Also, the Senate nixed all spending on Obama’s signature education initiative, Race to the Top. And there is no funding for Common Core State Standards.  Moreover, Republicans weakened the Dodd-Frank Wall Street Reform and Consumer Protection Act, which installed policies to protect homeowners and other financial consumers. And Democrats compromised, saying they secured more money for enforcement budgets.

The rollback on key provisions of the Dodd-Frank law would allow big banks to sell off risky financial instruments, while having access to federal aid if banks falter. Some noted that similar measures have helped created the 2008 recession and forced government to bail out banks that were “too big to fail.”

The massive omnibus spending bill will fund the federal government operations through September 2015.

House Minority Leader Nancy Pelosi (D-Calif) voted against the measure, saying it’s clear this is not an acceptable budget to many Democrats.

“I was really so heartbroken to see the taint that was placed on this valuable appropriation bill from on high,” she said on the House floor.

House Speaker John Boehner (R-Ohio) disagreed with that characterization of the spending bill, calling it a “responsible” bill put forth by a bipartisan vote to “keep the government running and address the American people’s priorities.”

Before the measure passed in the House with a 219-206 vote, White House Chief of Staff Denis McDonough urged House Democrats to vote for the bill. And the White House administration issues a statement, saying the administration was opposed changes to the Dodd-Frank Act, aimed at reducing taxpayer risk.

Sen. Chris Murphy (D-Conn.), speaking about the Dodd-Frank regulations, said that the move on financial reform reflects a conservative agenda rather than a progressive one.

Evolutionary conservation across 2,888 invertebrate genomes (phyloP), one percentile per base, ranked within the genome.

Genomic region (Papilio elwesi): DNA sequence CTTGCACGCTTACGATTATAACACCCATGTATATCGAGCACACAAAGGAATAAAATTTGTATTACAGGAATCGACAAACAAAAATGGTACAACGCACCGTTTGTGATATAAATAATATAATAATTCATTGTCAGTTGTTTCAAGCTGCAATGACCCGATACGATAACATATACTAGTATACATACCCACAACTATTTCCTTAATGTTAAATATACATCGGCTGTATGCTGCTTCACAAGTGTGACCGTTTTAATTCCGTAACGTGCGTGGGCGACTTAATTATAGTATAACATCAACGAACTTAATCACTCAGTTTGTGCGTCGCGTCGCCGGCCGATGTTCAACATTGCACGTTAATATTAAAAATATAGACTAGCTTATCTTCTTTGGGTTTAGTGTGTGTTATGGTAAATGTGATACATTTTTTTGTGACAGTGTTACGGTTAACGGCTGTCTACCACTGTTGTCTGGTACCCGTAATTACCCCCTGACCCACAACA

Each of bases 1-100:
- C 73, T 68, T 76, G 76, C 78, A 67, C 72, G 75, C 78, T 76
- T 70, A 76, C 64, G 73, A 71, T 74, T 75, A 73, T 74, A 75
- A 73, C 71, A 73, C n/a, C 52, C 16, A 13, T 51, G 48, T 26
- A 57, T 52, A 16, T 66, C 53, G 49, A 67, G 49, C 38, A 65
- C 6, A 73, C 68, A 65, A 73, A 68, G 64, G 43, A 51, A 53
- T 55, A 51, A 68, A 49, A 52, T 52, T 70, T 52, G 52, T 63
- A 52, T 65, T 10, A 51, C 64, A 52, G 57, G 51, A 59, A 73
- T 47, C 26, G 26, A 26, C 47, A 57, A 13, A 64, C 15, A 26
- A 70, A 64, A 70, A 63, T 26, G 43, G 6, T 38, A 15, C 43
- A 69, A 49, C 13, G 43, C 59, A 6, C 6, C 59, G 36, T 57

“The alternative to passing this bill would be worse–another short-term continuing resolution or a government shutdown,” Murphy said in a statement released to the press. “Either would inflict real pain on millions of people in Connecticut and across the country.”

The bill also appropriated billions to fight Ebola in the U.S. and overseas, supports Connecticut economy by funding defense programs, which is a life blood of the state’s economy.

“The bill will surge manufacturing with more Blackhawk helicopters, F135 Engines for the Joint Strike Fighter,  development for new submarines and combat rescue helicopters, he said.

Other Congressional leaders opted to avert another shutdown as the one in 2013.

Rep. Jim Himes, (D-Conn.) said he voted for the measure because the “doesn’t want a government shutdown and because everyone” demand that the U.S. government be functional–not dysfunctional.

Other key measures include increased limits on individual contributions to national political parties and a reduced budget for the Internal Revenue Service.

In addition, the spending bill funded core domestic government operations and provided money for military operations abroad.

 

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11-Year Old Nabs Interview With Obama


HARTFORD — After almost a year of trying to get an interview with President Barack Obama,  an elementary school student got his chance.

On Thursday,  the White House granted Damon Weaver’s long-standing request and notified reporters around 7 p.m. that Weaver, who is going into sixth grade, finally landed an interview with Obama.

The news nugget: Obama told Weaver he’ll deliver a back-to-school address on September 8. 

“I’m going to be making a big speech to young people all across the country about the importance of education, the importance of staying in school, how we want to improve our education system, and why it’s so important for the country. And so I hope everybody tunes in,” Obama told Weaver.